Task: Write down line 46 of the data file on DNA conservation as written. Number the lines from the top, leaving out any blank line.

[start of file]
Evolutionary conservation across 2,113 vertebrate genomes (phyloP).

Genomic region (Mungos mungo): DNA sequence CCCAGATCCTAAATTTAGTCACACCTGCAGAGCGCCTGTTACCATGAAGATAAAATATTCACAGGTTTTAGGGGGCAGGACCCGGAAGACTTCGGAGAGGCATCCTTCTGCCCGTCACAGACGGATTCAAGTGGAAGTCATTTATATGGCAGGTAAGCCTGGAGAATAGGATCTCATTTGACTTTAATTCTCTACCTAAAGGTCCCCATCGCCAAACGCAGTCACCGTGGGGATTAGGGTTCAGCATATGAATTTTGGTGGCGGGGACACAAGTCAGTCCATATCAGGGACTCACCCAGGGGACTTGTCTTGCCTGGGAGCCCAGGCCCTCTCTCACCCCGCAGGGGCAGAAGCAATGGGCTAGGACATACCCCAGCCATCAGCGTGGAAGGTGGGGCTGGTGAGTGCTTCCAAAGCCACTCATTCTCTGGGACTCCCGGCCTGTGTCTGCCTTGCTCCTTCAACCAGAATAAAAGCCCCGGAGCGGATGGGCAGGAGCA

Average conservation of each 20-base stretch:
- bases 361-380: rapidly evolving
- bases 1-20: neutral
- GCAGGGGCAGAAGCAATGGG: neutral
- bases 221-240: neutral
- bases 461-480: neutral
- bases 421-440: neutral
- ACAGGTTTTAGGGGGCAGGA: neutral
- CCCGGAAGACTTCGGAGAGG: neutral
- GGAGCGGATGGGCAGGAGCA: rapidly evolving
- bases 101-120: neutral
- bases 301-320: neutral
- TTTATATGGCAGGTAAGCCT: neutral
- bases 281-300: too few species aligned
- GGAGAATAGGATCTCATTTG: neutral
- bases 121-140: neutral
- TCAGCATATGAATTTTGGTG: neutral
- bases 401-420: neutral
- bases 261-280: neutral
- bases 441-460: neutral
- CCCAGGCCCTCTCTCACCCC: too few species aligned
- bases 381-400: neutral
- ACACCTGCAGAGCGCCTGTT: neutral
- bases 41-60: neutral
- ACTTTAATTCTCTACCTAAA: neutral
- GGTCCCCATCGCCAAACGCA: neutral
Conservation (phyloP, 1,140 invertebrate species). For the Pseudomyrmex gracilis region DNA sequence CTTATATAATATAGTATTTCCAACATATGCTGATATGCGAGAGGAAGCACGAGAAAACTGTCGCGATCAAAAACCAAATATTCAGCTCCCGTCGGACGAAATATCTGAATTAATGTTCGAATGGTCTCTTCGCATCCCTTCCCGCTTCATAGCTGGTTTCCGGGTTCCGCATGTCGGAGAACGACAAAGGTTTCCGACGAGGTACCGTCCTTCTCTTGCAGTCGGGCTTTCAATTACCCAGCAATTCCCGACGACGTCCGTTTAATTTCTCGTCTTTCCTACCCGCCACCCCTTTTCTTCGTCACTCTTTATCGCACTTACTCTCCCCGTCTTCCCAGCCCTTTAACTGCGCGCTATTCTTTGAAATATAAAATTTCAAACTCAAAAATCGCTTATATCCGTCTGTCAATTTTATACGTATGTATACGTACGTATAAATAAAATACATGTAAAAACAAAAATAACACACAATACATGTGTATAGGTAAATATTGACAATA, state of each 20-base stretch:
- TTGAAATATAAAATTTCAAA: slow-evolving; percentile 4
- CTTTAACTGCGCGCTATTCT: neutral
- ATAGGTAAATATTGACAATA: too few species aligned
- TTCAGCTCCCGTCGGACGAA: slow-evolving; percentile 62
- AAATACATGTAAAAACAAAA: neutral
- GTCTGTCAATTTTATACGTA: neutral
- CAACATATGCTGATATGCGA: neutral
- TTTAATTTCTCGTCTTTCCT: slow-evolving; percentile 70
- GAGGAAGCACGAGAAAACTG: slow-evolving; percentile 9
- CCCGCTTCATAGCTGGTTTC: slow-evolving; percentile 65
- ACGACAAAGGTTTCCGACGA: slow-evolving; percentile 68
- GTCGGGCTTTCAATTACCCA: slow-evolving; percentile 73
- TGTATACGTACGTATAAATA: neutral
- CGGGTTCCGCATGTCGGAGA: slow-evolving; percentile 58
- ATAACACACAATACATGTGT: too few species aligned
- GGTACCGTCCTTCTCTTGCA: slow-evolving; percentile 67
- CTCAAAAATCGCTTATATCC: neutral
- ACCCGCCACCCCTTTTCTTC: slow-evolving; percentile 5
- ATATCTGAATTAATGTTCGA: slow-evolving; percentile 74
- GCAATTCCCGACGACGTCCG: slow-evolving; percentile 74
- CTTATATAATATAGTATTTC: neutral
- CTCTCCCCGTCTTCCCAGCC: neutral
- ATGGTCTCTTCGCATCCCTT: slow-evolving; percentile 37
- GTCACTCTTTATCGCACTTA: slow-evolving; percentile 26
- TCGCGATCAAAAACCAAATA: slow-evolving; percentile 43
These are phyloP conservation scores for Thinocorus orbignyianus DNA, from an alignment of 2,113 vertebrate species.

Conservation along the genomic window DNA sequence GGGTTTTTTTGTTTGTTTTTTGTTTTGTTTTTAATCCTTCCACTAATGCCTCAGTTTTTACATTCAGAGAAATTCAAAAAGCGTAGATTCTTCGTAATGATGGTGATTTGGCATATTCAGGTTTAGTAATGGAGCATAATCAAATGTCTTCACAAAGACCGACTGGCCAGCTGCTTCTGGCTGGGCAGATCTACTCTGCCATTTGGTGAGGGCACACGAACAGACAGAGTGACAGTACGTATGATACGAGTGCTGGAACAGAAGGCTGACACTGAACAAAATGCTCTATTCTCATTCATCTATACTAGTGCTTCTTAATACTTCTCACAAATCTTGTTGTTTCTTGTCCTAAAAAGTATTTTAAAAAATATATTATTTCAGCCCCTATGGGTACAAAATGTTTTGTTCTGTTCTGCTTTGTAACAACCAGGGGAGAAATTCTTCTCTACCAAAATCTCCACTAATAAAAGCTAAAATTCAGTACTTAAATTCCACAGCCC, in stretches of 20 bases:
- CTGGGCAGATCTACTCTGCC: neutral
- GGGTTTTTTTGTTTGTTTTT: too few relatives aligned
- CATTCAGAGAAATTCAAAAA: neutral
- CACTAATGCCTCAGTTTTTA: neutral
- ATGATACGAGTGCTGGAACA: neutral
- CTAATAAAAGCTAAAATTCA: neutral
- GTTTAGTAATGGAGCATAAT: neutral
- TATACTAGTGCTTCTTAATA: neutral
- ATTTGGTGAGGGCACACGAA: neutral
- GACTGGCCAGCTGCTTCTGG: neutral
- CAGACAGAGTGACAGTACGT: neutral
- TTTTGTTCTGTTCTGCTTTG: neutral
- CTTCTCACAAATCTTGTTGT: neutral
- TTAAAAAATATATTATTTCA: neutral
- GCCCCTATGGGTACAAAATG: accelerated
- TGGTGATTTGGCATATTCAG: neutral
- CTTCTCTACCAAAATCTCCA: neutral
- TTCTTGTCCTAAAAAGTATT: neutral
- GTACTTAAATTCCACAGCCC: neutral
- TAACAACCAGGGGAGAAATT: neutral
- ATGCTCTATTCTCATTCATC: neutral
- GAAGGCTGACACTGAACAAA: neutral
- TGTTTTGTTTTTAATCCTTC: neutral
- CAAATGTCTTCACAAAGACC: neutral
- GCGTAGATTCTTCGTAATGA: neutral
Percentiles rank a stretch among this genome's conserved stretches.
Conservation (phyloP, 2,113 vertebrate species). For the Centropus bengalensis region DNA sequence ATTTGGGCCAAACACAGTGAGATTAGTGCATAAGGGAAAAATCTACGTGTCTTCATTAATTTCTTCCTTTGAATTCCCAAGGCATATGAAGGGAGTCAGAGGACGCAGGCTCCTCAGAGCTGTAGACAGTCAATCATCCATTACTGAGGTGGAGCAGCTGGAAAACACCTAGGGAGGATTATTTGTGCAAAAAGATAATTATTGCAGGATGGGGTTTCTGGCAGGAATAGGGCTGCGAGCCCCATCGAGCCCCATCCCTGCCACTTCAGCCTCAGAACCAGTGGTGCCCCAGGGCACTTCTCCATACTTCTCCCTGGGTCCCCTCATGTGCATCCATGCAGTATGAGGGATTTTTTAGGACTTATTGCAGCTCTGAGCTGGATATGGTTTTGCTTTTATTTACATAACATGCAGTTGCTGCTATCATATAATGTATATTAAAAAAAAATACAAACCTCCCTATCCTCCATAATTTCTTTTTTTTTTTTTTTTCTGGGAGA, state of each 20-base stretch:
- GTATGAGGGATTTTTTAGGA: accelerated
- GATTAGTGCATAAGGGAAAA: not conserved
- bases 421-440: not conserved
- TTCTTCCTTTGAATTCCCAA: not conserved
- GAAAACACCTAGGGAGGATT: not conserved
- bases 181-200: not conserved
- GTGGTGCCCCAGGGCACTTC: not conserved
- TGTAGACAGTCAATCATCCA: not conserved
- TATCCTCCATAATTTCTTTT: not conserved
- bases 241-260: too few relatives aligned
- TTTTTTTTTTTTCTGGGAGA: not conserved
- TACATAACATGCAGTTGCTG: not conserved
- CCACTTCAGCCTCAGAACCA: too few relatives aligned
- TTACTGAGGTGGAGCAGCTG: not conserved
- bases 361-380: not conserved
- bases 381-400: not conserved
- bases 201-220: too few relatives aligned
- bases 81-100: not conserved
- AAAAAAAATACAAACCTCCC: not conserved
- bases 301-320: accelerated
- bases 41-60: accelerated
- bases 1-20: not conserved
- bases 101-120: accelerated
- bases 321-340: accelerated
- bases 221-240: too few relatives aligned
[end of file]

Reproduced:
- CTCAAAAATCGCTTATATCC: neutral